My pre-Thanksgiving commute this morning was dreary; the shale colored sky with no sun in sight, the fewer cars on the road, the blah feeling that comes with having to work the day before a major holiday. I listened to sports talk radio, as I normally do on my drive into the office. As I passed the Alamo Drafthouse Theater, I saw a pristine-white stretch limo merging onto the interstate. That’s not a sight you see every day. As I pulled up alongside it and got a better view, my feeling of amusement quickly soured to cynicism. Emblazoned all over the exterior were assorted decals for a local church. I’m pretty sure if Jesus was living today, He wouldn’t be rolling around in a limo. The tinted windows prevented me from seeing the driver, but couldn’t help but give a condescending shake of my head as I drove off.
I have a somewhat uncomfortable and confusing relationship with organized religion. Born and raised in a Christian home, I went off to college as a devout and more than eager Bible-thumper. I played judge, jury, and executioner towards my classmates and friends, joyfully firing round after round of scripture and verse into them over their sins, all the while overlooking mine. I surrounded myself with other like-minded Christians and looked down on anyone who didn’t think, talk, or pray like I did. My self-righteous attitude destroyed friendships and played a large part in the demise of my first long-term relationship. Undaunted and full of self-pride, I left Lawrence, Kansas behind a semester and a half short of graduating to begin seminary. I was going to be a pastor someday.
Fast forward a couple of years: My wife and I are newlyweds and working 40 hours a week. In addition to our day jobs, I’m pursuing my seminary studies and we’re serving unofficially as youth pastors at the church we’re currently attending. I enjoy it, but its a lot of work: A typical week was chock-full of sermon prep, worship team practice, pastoral meetings, and leadership workshops, in addition to the youth group service on Wednesday nights and the standard service on Sunday mornings. It was safe to say that church dominated our lives.
Long story short, it became apparent to my wife and I that full-time ministry was not in the cards for us. I won’t go into great detail, but my relationship with the pastor fractured, primarily over what I saw was a focus more on numbers and data points rather than the lives being changed. Pizza parties and video game console giveaways are fun events to have, but are not sustainable methods to grow a youth group, you know?. I craved authenticity, but instead, I drove home most Wednesday nights feeling like a fraud. If this is what counted for the “Lord’s work,” I wanted no part of it.
After resigning from our positions leading the youth group, my wife and I put church on the back burner for a while. We needed time to emotionally and spiritually decompress after the conversations we were privy to “behind closed doors.” After we started our family, we slowly but surely found our way back to church and into serving in various ministries.
Today, I can say that I’m in a much better spot than I was ten years ago. I’ve long given up on preaching fire and brimstone, nor do I harbor any grudges towards the pastor I served under. By most people’s standards, I’m probably not a good “Christian”: I curse like a sailor, love beer, have tattoos, struggle with doubts, am not a registered Republican, and readily admit inappropriate jokes hold a special place in my heart. I have strong beliefs and convictions, but am cognizant of the fact that not everyone will share those beliefs and furthermore, it’s not my job to convince them I’m “right.” In short, I have yet to meet someone who was fundamentally changed through engaging in an argument on Facebook.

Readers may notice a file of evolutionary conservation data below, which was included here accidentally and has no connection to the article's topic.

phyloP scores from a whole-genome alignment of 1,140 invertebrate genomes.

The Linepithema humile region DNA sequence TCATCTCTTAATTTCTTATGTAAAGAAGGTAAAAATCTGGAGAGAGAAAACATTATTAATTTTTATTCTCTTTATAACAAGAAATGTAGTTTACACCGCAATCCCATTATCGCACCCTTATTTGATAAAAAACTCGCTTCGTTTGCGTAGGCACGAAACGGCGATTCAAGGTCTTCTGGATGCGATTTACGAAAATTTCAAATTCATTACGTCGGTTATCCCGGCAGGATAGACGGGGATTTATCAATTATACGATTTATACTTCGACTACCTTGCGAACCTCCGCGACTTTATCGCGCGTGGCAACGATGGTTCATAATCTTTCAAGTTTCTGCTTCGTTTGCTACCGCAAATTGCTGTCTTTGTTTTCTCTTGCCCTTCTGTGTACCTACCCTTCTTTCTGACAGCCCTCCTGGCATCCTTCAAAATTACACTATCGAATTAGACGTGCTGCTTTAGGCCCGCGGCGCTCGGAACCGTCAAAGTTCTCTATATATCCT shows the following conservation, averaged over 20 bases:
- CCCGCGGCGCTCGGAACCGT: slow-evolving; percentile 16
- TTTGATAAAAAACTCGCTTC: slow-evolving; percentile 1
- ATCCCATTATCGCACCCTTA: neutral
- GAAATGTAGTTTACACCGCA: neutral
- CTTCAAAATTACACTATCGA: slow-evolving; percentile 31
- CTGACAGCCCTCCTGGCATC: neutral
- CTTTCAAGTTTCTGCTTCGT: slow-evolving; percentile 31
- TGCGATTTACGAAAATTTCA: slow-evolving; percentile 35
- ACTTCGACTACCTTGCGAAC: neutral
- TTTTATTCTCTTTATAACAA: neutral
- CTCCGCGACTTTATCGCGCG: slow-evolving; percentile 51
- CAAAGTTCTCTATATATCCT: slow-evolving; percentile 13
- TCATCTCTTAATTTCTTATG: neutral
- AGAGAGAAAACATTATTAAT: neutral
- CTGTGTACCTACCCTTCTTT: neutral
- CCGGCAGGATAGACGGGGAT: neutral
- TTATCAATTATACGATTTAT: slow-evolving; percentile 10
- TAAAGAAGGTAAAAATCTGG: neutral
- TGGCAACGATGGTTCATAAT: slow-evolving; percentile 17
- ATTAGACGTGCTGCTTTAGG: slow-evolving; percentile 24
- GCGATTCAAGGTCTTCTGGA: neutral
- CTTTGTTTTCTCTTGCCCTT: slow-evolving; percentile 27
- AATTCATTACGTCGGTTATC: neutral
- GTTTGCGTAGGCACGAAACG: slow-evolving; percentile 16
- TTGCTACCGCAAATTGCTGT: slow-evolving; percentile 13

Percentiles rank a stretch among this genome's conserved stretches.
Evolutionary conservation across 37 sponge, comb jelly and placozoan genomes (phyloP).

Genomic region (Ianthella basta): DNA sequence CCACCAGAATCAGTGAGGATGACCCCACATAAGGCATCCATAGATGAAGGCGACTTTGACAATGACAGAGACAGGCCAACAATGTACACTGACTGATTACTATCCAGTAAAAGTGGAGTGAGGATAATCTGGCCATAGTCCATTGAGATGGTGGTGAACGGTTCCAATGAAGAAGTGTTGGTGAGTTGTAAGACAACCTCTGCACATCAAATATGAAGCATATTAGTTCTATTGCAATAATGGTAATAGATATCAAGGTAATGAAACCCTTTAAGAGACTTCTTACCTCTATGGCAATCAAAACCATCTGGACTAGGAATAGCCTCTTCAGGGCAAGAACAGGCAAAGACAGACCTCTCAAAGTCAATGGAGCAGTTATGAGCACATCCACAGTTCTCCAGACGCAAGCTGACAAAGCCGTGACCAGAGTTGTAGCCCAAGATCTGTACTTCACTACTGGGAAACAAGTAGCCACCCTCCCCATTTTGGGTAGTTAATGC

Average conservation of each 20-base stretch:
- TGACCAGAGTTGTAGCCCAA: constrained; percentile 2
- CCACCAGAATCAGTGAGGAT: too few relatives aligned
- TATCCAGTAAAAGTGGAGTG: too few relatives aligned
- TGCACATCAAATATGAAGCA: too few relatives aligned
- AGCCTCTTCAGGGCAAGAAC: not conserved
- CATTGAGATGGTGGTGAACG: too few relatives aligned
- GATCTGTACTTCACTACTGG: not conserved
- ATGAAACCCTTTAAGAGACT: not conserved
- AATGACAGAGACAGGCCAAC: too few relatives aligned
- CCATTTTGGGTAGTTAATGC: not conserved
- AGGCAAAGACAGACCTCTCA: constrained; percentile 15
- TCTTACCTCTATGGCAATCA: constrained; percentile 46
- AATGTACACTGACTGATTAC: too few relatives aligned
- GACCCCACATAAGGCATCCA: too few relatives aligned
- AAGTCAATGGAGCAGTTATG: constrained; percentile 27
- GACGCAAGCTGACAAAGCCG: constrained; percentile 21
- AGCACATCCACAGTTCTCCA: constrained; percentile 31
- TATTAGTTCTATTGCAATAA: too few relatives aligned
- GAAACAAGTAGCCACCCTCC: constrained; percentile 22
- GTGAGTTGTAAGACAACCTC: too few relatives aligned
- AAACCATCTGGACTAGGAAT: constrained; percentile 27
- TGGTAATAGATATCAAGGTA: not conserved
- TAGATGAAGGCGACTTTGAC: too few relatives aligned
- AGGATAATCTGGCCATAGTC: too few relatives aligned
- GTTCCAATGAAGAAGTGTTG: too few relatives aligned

There’s a quote that’s commonly attributed to Saint Francis of Assisi: “Preach the Gospel at all times. When necessary, use words.” I think that sums up my spiritual outlook pretty well. In being my messy and authentic self, I hope to give others that same freedom without fear of being judged. The reality is sometimes life sucks, that we screw up in spite of our good intentions, and that none of us are going to make it out alive. The best any of us can do is to cultivate our relationship with Christ, try and be more like Him, and be less like an asshole. Right?
As I left work today, I slowed my car at a stoplight that is popular with panhandlers. Sure enough, as I eased into the outermost left lane, a man was there. He was probably in his mid-twenties, balding, and spindly like a beanstalk. In his hands, a tattered cardboard sign read, “STARVING COLLEGE STUDENT.” Full disclosure, my first thought was undoubtedly unJesus-like: Probably some dude whose parents got sick of him mooching off of them…probably kicked him out of their basement…guy should get a job and drop the panhandling. Remember what I said in the last paragraph about trying to be more like Jesus and less like an asshole?
Epic fail on my part.
Yet, as I looked at him, my attitude of superiority softened. I didn’t have any food, save for a bite sized Butterfinger lodged under my seat. I didn’t have any cash either. Man, he looks miserable out there in the cold. I awkwardly contorted the top half of my body around my seat, my right hand groping blindly on the floor of the backseat. I felt the familiar fuzz of my winter gloves and snagged both of them in one motion. I looked at the man, who eyed me curiously as I rolled down my window. “Um, I’m sorry I don’t have any food or money, but I have this pair of gloves if you want them.” He came over enthusiastically and took them from me.
“Thanks man…appreciate it.”
A few seconds later, the light turned green, and I was off.